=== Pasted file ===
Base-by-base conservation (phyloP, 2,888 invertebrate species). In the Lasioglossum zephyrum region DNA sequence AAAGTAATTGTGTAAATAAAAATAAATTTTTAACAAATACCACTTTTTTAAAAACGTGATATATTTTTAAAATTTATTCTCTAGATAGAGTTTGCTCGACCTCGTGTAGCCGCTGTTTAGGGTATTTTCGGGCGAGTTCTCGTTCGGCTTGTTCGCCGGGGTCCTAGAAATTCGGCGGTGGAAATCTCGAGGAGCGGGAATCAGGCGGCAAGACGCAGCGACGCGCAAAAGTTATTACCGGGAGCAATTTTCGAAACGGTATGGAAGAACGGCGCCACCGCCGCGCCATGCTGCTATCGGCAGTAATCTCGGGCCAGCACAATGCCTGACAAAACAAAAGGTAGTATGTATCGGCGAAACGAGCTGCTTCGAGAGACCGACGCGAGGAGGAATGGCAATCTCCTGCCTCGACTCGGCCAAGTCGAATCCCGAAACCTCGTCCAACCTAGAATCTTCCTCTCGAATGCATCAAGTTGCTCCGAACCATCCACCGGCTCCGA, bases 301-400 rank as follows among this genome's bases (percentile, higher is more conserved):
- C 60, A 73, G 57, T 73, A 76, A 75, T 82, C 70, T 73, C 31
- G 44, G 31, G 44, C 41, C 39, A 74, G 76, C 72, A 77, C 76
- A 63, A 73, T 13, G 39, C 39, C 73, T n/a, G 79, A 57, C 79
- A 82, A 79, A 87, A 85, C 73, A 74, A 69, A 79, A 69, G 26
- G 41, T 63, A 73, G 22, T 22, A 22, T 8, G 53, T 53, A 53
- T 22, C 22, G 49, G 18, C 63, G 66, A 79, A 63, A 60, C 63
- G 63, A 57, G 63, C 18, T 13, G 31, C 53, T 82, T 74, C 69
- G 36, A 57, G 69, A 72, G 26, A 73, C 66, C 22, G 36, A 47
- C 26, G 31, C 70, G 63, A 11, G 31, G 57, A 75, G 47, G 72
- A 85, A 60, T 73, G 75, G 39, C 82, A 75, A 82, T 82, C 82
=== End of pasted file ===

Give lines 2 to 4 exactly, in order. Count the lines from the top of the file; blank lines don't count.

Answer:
- C 60, A 73, G 57, T 73, A 76, A 75, T 82, C 70, T 73, C 31
- G 44, G 31, G 44, C 41, C 39, A 74, G 76, C 72, A 77, C 76
- A 63, A 73, T 13, G 39, C 39, C 73, T n/a, G 79, A 57, C 79